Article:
By all accounts Megan Hess’ books about fashion should not be my thing at all. I’m not into fashion, haute couture or otherwise. I don’t give a fig about luxury brands or prestigious designers. But Coco Chanel has always fascinated me – it’s her rags and riches story that intrigues me more than her fashion label. Chanel’s early fashion ideas stemmed from strong feelings she had about women, freedom of movement and independence – higher dress lengths, removing corsets, simple, elegant, easy to wear designs – are all hallmarks of her label designed to give women liberty and style.
Which is how Hess first came to my attention.
Coco Chanel: The Illustrated Life of a Fashion Icon (2015) appealed instantly with its illustrated picture-book-for-adults feel. It was fun, whimsical and a stylish gift book. Although I can’t but help think that Chanel’s ideal of freedom of movement would be seriously challenged by the dress featured on the front cover of Hess’ latest book, Iconic: The Masters of Italian Fashion!
The book is divided into four pages of text per designer/label followed by 10-12 generous pages of dress designs. I started off feeling sceptical, but Hess’ brief bio’s on each designer turned out to be rather fascinating, even though they were placed on unadorned white pages with lots of space around the text. It was a curious choice for a book so obviously designed to be aesthetically pleasing in every other regard.
I learnt that Armani initially trained as a medical student, until WWII & compulsory military service put paid to that idea. His modus operandi on the catwalk stemmed from his early years studying medicine, “the body was truly his canvass“.
Dolce & Gabbana love to create bespoke shows – in an apartment with a bedsheet curtain and burger-shaped invites to a fast food restaurant venue for instance.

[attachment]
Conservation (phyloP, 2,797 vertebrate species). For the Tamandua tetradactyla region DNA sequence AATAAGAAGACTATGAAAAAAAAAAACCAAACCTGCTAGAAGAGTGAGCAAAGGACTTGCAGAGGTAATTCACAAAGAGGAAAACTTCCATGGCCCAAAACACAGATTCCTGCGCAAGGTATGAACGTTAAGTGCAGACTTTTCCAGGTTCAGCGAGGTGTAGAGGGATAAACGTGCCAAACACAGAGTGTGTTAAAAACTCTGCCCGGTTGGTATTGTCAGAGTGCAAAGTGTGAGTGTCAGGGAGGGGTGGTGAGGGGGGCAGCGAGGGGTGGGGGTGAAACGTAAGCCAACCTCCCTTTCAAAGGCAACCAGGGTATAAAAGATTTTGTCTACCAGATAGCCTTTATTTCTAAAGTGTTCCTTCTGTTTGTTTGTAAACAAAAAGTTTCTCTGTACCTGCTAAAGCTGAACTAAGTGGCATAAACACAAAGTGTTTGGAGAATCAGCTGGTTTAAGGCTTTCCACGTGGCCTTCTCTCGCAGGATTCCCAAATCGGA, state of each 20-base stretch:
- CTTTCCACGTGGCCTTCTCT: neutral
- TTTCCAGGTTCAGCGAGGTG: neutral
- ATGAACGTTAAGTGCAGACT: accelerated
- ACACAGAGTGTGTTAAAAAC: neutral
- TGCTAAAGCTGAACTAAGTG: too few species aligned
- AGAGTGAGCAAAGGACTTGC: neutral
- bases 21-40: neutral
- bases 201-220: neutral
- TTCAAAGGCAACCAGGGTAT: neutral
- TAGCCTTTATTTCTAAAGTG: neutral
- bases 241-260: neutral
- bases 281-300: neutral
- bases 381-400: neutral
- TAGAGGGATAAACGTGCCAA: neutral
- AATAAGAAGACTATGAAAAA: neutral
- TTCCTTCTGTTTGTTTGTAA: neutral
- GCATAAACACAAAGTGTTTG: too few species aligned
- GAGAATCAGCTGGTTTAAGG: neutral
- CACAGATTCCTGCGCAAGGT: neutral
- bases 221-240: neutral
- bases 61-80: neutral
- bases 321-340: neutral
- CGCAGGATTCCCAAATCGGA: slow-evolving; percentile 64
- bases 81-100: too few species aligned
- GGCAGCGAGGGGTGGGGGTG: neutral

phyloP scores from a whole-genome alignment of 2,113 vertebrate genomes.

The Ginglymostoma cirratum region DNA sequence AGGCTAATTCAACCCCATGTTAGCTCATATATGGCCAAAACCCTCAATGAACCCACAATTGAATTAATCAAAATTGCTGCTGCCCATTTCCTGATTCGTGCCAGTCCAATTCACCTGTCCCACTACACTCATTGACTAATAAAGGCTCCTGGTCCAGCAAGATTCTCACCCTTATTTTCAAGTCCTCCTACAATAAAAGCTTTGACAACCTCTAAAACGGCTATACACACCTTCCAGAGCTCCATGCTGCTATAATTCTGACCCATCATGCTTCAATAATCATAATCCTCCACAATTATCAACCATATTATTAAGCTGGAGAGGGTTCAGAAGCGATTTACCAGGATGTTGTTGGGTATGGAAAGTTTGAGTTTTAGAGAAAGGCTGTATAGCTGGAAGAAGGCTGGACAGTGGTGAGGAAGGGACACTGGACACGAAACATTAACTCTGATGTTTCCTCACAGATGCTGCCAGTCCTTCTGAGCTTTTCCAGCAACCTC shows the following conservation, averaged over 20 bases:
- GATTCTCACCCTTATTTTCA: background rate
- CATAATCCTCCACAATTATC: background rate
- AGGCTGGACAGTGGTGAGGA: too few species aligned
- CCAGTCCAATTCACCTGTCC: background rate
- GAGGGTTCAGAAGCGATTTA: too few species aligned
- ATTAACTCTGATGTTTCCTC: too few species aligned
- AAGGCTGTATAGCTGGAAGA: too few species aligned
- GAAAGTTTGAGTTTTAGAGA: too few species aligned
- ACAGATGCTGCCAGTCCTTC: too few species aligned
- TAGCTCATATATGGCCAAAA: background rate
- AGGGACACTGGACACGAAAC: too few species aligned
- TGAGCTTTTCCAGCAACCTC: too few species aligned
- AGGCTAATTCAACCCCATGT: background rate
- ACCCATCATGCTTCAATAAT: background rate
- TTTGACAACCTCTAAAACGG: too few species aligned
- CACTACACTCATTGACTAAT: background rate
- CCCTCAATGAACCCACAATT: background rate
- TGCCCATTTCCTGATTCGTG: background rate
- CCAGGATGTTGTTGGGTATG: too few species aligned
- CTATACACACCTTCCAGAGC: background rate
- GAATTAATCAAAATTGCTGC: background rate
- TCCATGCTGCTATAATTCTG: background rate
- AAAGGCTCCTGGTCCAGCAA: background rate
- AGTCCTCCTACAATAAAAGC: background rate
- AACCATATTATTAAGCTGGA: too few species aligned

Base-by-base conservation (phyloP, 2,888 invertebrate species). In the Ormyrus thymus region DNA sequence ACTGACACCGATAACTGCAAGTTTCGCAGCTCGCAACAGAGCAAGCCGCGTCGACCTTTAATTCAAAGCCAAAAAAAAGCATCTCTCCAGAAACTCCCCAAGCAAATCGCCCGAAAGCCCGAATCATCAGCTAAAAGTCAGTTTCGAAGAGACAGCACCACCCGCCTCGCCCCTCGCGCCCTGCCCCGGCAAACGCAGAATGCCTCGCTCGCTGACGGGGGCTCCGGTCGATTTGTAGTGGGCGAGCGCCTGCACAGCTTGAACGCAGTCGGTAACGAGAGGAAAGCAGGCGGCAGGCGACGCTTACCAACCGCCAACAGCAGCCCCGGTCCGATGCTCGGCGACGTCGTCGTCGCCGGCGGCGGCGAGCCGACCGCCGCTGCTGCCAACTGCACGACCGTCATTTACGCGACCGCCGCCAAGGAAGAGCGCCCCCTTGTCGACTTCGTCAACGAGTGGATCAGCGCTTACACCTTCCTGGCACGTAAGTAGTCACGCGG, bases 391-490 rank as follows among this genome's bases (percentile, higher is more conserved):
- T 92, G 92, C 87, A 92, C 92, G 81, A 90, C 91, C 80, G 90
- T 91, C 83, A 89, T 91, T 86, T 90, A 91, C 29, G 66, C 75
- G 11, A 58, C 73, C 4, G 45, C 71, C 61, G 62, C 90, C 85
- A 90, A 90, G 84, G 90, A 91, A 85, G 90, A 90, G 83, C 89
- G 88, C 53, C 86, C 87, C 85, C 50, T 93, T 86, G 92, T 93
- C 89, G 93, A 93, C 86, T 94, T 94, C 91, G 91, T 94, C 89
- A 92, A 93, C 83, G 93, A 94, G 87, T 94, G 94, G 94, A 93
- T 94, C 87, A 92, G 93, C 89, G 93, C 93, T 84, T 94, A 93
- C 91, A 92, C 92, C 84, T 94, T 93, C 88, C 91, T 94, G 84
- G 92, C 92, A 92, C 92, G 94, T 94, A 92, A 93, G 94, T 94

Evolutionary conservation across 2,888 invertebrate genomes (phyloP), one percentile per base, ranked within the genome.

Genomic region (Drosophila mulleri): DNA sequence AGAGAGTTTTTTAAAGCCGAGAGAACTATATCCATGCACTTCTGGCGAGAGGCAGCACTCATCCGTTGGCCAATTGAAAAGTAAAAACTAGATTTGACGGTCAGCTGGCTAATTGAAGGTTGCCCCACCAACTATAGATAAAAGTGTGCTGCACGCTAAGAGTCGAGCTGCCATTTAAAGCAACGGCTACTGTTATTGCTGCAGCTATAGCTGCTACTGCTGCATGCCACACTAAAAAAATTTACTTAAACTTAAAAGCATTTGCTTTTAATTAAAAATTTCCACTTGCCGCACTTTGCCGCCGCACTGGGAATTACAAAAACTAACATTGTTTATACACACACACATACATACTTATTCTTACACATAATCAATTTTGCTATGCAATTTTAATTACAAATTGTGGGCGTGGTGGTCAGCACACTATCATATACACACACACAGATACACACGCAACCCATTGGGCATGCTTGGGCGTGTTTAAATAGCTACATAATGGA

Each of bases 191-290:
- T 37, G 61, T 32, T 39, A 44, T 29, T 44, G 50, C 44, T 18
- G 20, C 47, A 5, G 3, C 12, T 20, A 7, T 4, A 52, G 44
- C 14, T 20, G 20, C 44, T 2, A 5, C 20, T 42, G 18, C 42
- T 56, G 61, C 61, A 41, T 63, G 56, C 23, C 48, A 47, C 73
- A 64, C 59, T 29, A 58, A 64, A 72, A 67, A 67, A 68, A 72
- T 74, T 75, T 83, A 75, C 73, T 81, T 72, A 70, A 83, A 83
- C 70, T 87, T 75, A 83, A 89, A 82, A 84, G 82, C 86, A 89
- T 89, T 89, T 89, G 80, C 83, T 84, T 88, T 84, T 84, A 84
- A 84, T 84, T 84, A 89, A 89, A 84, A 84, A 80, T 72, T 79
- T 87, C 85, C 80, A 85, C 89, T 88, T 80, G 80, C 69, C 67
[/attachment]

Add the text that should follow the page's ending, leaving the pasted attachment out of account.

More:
The Fendi sisters decided to ‘inject new blood‘ into their business in 1965 by employing an up and coming German as their head designer. Karl Lagerfeld & Fendi have never looked back!
Missoni changed how we viewed and wore knitwear.
During the 1948 Olympics, the Italian team wore ‘comfortable and stylish‘ knitted uniforms designed by Missoni. Often combining up to 20 different materials & textiles, their ‘signature zigzag pattern‘ became a ‘defining brand of the 1970’s‘.
Their philosophy is that ‘a woman should wear (a piece of clothing) because she loves it, not just because it’s practical.‘
‘You don’t buy Prada; you invest in Prada, because a Prada item will hang in your wardrobe for decades.’ It’s ‘minimalism for maximalists‘.
Miu Miu is the youngest of the Italian designers featured in this book, ‘the label has an air of nonchalance that cannot be imitated.’
Named after Miuccia Prada, it was launched in 1993. ‘Where Prada is restrained, Miu Miu is rebellious…;where Prada is classic, Miu Miu is experimental.’
Gucci created luxurious ‘timeless pieces‘ that embrace all things Italian.
He started work at the Savoy Hotel in London in the early 1900’s where he realised that a ‘suitcase could be more than just a suitcase; it could be a symbol of status.’ Gucci’s first workshop made saddles before moving onto luxury suitcases. WWII leather shortages found him experimenting with hemp fabric bags.
Pucci represented Italy in the 1932 Winter Olympics as a skier – he also designed the teams ski wear.
After WWII he became know for ‘sports chic’ and ‘designed luxury resort wear for women accustomed to the jetsetter lifestyle.’
When he moved to Capri, his designs ‘embraced island life‘.
Throughout the book, Hess also revealed snippets of personal information in most of the bio’s mostly to do with her various jobs within the fashion industry as well as some personal memories of her first prestigious brand name purchases.